RE: proposal for generic interface to /proc text files

Keith Owens (
Mon, 30 Sep 1996 18:44:01 +1000 (EST)

On Sun, 29 Sep 1996, Rob Riggs wrote:
> On 29-Sep-96 Daniel Quinlan wrote:
> >This is a proposal for a generic interface for text files in /proc.
> >It is designed to be easy to parse with most languages as well as
> >humans. It is also designed to be extensible, modular, etc.
> [various formatting suggestions omitted]
> The only problem you seem to be addressing here is to make the /proc
> entries a little easier to parse by a machine, with the formatting
> information imbedded in the fields and records. This only makes
> it more confusing to read by humans. Any program that uses specific
> /proc files should already know how to parse them.

One problem that has reared its ugly head is reading newer format proc
entries with older programs. The current plain text /proc files are not
suited to easy upgrades. It is difficult enough to add a field at the end of
an existing line, often user mode utilities will break. Adding a field to
the middle is just not possible without some form of tagged text. I know the
standard response is "well if you upgrade the kernel you just have to upgrade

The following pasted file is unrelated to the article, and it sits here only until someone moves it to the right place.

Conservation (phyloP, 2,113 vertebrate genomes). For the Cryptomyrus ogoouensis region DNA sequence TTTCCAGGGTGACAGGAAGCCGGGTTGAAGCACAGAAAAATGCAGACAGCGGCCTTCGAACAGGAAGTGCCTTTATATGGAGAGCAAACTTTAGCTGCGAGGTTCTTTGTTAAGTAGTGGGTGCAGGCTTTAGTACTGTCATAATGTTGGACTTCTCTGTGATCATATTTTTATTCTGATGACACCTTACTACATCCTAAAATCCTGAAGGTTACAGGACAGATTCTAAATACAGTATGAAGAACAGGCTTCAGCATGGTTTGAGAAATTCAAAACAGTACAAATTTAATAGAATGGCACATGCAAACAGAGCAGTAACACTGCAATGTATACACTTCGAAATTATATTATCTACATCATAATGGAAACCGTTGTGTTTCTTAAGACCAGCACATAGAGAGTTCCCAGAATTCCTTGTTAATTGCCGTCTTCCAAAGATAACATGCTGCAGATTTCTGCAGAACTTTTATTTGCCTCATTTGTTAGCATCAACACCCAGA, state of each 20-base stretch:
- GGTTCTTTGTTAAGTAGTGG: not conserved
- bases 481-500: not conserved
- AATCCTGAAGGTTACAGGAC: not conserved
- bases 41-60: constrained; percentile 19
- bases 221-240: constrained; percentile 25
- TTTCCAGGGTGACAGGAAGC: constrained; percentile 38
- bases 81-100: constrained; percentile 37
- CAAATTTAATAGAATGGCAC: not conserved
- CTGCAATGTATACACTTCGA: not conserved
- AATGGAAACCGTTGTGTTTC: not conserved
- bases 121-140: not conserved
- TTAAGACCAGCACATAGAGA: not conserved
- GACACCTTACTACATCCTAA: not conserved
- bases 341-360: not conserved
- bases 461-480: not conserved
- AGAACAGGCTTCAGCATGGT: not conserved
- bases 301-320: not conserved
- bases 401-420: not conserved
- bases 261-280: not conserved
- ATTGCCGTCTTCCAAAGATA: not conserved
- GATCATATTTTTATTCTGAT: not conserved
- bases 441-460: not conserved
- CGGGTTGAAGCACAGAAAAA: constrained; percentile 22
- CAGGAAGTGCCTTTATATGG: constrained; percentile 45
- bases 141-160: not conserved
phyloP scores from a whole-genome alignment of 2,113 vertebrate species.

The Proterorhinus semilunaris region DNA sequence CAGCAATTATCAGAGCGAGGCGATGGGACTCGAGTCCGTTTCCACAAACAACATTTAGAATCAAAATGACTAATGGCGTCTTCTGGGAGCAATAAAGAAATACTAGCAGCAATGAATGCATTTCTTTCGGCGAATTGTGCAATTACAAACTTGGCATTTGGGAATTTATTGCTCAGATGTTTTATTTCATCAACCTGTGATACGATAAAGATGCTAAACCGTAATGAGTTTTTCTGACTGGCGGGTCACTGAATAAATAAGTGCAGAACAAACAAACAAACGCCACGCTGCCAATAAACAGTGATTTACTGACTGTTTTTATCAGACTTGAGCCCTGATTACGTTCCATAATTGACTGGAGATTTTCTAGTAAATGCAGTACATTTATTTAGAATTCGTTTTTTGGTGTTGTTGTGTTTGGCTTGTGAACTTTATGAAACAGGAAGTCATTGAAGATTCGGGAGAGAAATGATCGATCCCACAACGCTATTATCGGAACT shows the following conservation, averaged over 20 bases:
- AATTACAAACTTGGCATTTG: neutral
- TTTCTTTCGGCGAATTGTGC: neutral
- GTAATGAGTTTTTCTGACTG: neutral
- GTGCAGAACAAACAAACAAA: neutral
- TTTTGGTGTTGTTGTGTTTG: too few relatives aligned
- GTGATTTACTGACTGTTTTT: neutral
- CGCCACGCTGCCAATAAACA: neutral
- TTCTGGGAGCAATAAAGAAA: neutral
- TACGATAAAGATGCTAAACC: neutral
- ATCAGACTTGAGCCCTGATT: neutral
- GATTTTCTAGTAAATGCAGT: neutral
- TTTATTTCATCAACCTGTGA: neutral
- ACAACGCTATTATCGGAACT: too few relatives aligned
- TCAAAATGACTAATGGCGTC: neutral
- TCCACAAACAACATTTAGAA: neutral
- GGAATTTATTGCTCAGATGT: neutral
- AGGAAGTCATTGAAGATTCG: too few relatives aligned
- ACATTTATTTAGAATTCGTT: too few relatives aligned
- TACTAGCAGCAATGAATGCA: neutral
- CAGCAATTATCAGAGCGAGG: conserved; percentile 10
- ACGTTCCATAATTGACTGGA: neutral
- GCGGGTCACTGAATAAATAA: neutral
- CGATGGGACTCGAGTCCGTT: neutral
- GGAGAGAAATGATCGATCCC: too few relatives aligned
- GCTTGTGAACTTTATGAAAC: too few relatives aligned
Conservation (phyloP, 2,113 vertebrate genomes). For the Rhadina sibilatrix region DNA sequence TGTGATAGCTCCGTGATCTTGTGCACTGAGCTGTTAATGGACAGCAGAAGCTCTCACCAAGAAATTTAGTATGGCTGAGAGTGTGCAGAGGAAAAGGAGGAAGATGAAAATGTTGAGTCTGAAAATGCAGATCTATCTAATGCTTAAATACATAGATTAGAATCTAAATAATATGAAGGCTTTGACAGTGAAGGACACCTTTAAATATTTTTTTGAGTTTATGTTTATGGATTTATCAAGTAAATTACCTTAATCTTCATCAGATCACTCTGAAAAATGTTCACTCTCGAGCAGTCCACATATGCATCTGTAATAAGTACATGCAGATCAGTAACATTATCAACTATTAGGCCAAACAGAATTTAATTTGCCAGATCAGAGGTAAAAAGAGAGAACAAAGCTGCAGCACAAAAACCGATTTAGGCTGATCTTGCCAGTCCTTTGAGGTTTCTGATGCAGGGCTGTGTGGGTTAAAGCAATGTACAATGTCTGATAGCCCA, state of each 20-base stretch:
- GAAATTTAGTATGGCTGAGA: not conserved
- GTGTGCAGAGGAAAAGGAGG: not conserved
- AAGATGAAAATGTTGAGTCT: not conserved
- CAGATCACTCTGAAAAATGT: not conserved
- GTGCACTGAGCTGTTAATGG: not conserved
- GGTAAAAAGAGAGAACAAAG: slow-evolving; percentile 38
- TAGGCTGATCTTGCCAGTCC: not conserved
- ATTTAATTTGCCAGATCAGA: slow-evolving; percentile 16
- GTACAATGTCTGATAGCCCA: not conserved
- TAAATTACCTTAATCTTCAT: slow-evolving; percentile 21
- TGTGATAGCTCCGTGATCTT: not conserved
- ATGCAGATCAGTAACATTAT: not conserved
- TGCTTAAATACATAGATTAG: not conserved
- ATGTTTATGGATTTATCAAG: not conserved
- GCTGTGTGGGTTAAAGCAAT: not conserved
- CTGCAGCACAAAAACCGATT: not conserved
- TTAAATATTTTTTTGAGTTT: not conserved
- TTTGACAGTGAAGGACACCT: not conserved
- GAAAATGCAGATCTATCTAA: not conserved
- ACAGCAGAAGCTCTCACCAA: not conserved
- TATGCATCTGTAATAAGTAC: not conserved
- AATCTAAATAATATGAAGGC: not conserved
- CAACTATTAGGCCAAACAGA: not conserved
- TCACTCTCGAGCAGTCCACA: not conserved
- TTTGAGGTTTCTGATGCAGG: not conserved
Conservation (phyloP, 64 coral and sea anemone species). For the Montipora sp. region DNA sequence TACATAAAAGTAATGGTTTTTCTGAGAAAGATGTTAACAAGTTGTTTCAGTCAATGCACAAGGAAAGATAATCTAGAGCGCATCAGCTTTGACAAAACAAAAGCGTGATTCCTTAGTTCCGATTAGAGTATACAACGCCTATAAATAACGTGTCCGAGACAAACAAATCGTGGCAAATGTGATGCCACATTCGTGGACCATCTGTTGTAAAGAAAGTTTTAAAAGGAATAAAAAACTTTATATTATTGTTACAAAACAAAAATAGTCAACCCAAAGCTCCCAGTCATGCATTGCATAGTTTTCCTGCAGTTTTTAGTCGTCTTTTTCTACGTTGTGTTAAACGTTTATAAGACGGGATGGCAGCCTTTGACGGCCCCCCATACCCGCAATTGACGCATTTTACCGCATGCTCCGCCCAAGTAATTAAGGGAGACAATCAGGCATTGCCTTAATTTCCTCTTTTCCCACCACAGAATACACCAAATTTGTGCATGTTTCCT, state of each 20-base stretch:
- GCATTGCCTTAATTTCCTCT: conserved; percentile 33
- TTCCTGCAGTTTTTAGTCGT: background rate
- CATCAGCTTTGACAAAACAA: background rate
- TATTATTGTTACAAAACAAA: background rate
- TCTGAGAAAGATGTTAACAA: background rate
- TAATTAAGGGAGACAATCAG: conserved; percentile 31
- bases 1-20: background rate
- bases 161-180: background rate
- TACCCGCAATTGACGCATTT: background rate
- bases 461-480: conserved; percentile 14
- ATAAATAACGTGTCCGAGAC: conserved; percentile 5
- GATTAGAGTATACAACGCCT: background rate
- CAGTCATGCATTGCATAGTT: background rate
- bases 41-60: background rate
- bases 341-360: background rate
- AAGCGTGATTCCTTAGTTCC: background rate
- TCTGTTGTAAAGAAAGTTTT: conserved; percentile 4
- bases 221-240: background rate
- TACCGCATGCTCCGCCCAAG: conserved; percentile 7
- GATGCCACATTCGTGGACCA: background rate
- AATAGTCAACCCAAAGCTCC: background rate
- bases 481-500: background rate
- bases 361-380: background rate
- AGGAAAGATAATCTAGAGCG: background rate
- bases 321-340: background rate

your utilities as well" but how many problems have we seen because this just
does not happen?

I would like to see a clean break to tagged text for *all* proc files. That
way we only get caught once when the change is made, thereafter user mode
utilities will simply ignore /proc fields they do not recognise, making for a
much cleaner upgrade path.

The other problem that needs to be addressed in /proc is handling output of
more than 4K. The only indication the procinfo routine gets is the "offset"
into the generated output, the procinfo code is expected to somehow
reposition itself and pick up where it left off. Since the underlying tables
are continually changing, this suffers from race conditions. Some of the
work arounds are not very nice.

It does not seem possible to cleanly restart procinfo output with the current
calling sequence. We come close but it is not perfect. I suggest that the
driver be modified to pass a 4K page, if that is too small then instead of
doing it in chunks with races, the procinfo routine returns a code saying
"buffer too small". The proc driver then passes larger and larger buffers
until the procinfo routine has enough space to display all the data in one
go. Once the data has been generated, the driver can copy to user space in
page chucks. High water marks would be saved for each procinfo routine that
needed more than 4K (a small chain owned by the driver) so the algorithm
would quickly discover how much space each procinfo routine needed.

Keith Owens